Whisky, as it is spelled there, may have originated in the British Isles but Americans have made it their own. Malted barley forms the base of Scottish and Irish whiskies; in the United States, just about any grain goes. Whiskey distilled from corn or rye is both peculiar to America and widespread there; fearless Koval’s from Chicago even uses oats. Corn bears a close association with Kentucky and Tennessee; rye more typically with the northeast.
The motto taken by Hochstadter’s Slow & Low Rock & Rye is “fortune favors the brave.” Slow & Low is, Hochstadter’s proclaims, union made in Philadelphia from Rye whiskey infused with honey, horehound and orange peel. It is “America’s original bottled cocktail.” All this sets a certain tone.
It turns out that Hochstadter’s, while owned by a larger company, is not part of an international spirits conglomerate but rather is a brand that belongs to Charles Jacquin & Cie Inc., a privately held distillery and importer founded in 1884 and still actually located on the ground in a Philadelphia building.
The fact that Jacquin’s in turn belongs to Cooper Company in New York is no disappointment; the links between the companies are longstanding and they share the same senior executives.
Hochstadter’s and its parents are no mere adjunct of a giant passing the product off as independent, like Maker’s Mark (a good product despite the deception). Jacquin/Cooper does, however, display a knack for marketing. No unified website lists the various products made or handled by the company. Instead you go to the Slow & Low site, the Chambord site, the Pravda site, the St. Germain site and so on. No cross marketing, no cross reference at all, so something like Slow & Low looks nearly nano instead of merely crafty.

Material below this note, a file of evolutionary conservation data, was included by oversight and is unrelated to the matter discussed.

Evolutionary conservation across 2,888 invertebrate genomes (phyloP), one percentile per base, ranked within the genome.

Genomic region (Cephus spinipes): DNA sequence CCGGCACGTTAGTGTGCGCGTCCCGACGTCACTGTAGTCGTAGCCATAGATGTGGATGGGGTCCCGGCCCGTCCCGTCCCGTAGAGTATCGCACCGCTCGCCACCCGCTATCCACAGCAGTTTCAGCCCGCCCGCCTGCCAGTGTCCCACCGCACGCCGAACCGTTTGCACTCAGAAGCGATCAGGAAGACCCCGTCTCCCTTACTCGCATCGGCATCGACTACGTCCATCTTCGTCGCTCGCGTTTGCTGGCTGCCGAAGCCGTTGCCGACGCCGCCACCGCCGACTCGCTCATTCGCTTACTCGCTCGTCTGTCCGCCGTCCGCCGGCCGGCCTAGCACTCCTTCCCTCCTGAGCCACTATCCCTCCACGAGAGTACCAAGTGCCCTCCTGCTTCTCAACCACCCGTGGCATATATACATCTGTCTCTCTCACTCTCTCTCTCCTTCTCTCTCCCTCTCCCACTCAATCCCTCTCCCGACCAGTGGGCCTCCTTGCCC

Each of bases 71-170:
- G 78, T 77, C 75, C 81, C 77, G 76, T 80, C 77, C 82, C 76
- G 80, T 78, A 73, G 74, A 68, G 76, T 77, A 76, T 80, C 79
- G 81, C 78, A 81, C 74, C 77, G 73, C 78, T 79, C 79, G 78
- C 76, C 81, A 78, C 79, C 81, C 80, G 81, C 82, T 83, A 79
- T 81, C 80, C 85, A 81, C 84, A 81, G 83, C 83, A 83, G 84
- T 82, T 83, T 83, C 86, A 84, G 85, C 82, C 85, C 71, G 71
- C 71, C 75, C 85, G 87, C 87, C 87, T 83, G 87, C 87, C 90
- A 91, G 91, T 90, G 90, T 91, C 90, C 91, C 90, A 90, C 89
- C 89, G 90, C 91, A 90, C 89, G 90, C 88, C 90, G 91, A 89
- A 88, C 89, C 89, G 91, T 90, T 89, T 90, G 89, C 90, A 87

The ingredients are all American and so is the company’s brilliant merchandise that features line drawings of nude women and tough guy typeface; also $300 axes, $875 surfboards, manly aprons for tending your open forge ($235) and ‘vintage man mags’ like Playboy .
In other words irony abounds in the selection of goods like the ‘leg bottle opener’ that is “inspired by the classic shape of a lady’s vintage leg.”
It is, according to the website, a product ‘related to’ the surfboards. Perhaps best, a sign in red neon features a nude (Hamletta?) contemplating a skull. She reclines with ladylike languor atop the Hochsadter’s logo. Utterly irresistible at only $300.
The tenor of the website itself is playfully subversive in badass divebar mode: The photograph on the homepage is a most unladylike tattooed head-turner; leaving the virtual world, so is the topless vision on the inside of the label, visible only once much of the bottle is gone. Incentive.
Slow & Low prints its own magazine in the same vein. The magazine is skimpy, sketchy and sporadic. “Features include Miss Slow & Low [whom, it turns out, is the person depicted on the inside label], souped-up mopeds, how to eat a bear, and other life-enhancing subject matter.”
Other life enhancements; handy charts outlining the age of consent in each of the fifty states (it varies from sixteen to eighteen), the status of their marijuana laws and last call times for taverns. Bars in Louisiana, Nevada and (surprise) New Jersey need never close.
Just in case you need to know closing time in Sioux Falls.
Slow & Low will not make anyone forget Compass Box Orangerie, a Scotch infused with orange and cassia, but at about a quarter the price represents superb value for money. A good alternative to peach brandy for “Summer Hill” pork chops (recipe in the practical ) but smooth enough to drink straight or, as Jacquin’s recommends, as “the original bottled cocktail” over ice.